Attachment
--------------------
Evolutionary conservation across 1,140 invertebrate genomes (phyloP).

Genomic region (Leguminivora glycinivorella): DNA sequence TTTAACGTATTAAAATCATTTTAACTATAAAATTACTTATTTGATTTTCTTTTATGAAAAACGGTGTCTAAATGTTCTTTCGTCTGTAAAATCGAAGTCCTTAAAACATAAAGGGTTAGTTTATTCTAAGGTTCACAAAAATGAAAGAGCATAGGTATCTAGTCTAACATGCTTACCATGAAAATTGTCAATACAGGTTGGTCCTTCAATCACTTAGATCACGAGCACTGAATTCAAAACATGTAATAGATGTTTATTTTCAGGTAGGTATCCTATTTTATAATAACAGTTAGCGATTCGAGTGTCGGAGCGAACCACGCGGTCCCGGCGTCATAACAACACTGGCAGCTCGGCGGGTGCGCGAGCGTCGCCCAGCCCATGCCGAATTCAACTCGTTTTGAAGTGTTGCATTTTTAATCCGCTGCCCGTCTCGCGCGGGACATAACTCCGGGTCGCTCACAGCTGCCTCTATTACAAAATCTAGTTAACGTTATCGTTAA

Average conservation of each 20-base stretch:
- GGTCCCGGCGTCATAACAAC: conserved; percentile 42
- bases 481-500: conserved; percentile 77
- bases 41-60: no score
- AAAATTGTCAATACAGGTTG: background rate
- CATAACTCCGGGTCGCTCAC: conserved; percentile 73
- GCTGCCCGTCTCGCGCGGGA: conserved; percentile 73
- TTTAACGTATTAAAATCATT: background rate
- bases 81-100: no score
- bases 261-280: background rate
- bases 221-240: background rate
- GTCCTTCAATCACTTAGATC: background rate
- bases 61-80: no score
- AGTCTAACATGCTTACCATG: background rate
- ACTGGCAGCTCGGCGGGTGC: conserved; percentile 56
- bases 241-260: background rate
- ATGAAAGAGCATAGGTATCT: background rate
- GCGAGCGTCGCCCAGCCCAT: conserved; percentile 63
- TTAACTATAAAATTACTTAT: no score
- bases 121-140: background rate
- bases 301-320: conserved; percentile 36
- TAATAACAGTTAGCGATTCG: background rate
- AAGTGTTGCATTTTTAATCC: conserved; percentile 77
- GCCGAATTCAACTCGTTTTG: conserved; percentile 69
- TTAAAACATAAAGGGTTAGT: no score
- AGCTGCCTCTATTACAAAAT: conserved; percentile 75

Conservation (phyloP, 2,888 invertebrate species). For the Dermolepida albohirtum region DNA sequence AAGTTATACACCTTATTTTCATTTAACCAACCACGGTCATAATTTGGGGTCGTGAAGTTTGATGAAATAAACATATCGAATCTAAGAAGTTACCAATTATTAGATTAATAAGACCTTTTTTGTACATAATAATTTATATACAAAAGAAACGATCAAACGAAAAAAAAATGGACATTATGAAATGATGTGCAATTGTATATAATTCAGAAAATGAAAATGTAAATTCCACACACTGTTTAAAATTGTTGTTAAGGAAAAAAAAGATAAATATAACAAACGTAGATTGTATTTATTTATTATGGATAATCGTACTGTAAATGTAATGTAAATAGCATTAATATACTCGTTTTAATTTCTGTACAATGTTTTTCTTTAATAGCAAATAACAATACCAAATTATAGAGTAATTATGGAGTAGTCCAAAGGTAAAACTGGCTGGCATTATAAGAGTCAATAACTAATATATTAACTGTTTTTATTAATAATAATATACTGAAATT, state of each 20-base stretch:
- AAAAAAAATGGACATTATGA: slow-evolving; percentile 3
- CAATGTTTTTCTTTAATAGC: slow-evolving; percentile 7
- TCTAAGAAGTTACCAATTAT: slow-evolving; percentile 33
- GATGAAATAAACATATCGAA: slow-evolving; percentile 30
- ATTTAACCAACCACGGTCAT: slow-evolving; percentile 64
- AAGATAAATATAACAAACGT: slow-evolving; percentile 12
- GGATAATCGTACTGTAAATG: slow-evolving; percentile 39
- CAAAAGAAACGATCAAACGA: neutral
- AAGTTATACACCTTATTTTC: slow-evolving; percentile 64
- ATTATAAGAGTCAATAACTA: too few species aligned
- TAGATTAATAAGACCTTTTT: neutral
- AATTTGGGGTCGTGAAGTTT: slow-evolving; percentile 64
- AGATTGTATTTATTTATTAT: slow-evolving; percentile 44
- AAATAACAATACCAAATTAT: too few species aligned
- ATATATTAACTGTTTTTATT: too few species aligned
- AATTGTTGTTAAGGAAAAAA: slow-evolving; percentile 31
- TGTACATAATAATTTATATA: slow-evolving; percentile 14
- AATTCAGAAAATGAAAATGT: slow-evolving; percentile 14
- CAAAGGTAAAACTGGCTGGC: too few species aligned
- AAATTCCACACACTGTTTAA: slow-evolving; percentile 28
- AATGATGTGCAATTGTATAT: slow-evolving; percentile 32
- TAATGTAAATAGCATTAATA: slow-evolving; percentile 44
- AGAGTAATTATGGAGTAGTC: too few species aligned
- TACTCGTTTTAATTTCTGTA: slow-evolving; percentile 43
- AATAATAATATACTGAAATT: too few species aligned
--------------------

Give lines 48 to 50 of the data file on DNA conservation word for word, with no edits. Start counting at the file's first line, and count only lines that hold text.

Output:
- CAAAGGTAAAACTGGCTGGC: too few species aligned
- AAATTCCACACACTGTTTAA: slow-evolving; percentile 28
- AATGATGTGCAATTGTATAT: slow-evolving; percentile 32